- Hong Kong Pro-Democracy Protesters Defy Police Crackdown
- New Afghan Government Signs Deal to Keep 10,000 U.S. Troops
- Islamic State Releases New Video of British Hostage
- Violence Continues in Eastern Ukraine; 12 Killed
- Report: Over 3,000 Migrants Died in 2014 Trying to Reach Europe
- Spain: Court Suspends Referendum on Catalan Independence
- Mexico: Over 50 Students Missing After Police Violence in Guerrero
- U.S. Judge Holds Argentina in Contempt over Vulture Fund Payments
- White House Intruder Ran Through East Room Before Capture
- Supreme Court Deals Blow to Early Voting in Ohio
- Bankruptcy Judge Lets Detroit Continue Water Shutoffs
- California Enacts Landmark Law to Address College Sexual Assault
- More Than Half of World's Wild Animals Disappear Due to Human Impact
- Research Ties Climate Change to Record Heat in Australia
- Black Panther Sundiata Acoli, Co-Defendant of Assata Shakur, Ordered Released After 40 Years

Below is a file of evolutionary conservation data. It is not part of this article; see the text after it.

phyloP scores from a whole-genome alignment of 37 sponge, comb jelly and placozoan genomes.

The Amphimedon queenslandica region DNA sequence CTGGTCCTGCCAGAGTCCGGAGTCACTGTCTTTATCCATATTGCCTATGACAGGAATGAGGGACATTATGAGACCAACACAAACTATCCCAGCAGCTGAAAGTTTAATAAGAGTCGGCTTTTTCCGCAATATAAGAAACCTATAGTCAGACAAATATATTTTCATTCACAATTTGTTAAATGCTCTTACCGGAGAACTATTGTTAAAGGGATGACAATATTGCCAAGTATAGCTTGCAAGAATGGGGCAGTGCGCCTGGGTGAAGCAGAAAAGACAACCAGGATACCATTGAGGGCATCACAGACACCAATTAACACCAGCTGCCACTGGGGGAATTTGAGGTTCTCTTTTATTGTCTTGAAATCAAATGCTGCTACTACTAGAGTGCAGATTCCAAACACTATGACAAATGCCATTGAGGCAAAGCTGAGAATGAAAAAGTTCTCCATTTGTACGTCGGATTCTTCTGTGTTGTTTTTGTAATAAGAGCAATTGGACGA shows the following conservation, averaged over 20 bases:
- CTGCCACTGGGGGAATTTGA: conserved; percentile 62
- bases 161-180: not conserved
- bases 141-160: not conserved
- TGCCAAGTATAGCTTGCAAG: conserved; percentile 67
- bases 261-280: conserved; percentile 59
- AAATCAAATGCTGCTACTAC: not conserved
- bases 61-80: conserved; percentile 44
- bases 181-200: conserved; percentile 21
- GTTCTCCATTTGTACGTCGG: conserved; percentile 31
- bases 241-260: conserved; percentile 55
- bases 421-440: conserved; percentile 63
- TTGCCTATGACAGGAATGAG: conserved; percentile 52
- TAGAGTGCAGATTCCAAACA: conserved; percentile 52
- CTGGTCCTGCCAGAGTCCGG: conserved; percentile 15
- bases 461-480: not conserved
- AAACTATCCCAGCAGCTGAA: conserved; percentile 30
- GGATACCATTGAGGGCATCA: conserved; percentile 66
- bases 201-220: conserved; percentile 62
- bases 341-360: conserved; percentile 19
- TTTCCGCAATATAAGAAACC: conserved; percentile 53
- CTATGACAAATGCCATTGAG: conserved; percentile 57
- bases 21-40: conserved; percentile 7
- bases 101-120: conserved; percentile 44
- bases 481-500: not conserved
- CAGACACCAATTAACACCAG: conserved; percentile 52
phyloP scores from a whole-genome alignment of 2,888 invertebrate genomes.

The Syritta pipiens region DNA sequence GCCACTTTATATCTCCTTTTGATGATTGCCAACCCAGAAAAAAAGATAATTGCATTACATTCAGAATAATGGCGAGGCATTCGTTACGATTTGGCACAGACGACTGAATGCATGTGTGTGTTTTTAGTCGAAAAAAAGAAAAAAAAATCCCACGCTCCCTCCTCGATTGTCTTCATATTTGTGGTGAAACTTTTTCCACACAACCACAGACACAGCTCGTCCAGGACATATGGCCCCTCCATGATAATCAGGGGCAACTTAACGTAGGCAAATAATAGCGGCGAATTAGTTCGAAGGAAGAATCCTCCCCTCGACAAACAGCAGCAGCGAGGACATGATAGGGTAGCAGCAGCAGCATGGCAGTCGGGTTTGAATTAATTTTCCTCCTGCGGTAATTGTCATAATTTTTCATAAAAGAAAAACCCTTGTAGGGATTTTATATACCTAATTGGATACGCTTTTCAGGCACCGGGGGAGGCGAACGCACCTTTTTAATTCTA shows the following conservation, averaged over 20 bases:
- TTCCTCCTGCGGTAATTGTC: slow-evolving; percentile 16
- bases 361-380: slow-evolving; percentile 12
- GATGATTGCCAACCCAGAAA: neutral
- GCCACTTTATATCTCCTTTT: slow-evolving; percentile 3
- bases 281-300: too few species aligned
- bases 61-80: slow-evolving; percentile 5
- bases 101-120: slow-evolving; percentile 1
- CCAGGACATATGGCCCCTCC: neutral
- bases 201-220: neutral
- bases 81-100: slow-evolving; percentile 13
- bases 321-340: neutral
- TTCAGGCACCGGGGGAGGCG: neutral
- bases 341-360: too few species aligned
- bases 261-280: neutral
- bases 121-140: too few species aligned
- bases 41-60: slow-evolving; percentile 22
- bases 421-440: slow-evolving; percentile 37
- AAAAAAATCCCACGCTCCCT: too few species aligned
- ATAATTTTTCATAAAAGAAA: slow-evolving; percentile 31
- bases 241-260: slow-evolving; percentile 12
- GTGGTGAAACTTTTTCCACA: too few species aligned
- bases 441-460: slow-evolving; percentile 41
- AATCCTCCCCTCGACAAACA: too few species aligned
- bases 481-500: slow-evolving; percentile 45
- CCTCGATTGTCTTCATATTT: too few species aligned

Protests continue in Ferguson, Missouri, calling for the arrest of Darren Wilson, the officer who killed the unarmed African-American teenager Michael Brown. On Friday, officers dismantled an encampment where activists had been living in the weeks since Brown’s death. Some accused police of excessive force. More protests took place over the weekend, including one outside the Ferguson Police Department Sunday night. Two officers were wounded in separate shootings, but police say they were unrelated. The Justice Department has ordered local police to stop wearing bracelets in support of the officer who shot Michael Brown, which read "I Am Darren Wilson." Ferguson officers have also been instructed to stop hiding their identity through obscured nametags or not wearing them at all, saying it conveys a message that "officers may seek to act with impunity." We are joined by Patricia Bynes, Democratic committeewoman of Ferguson Township.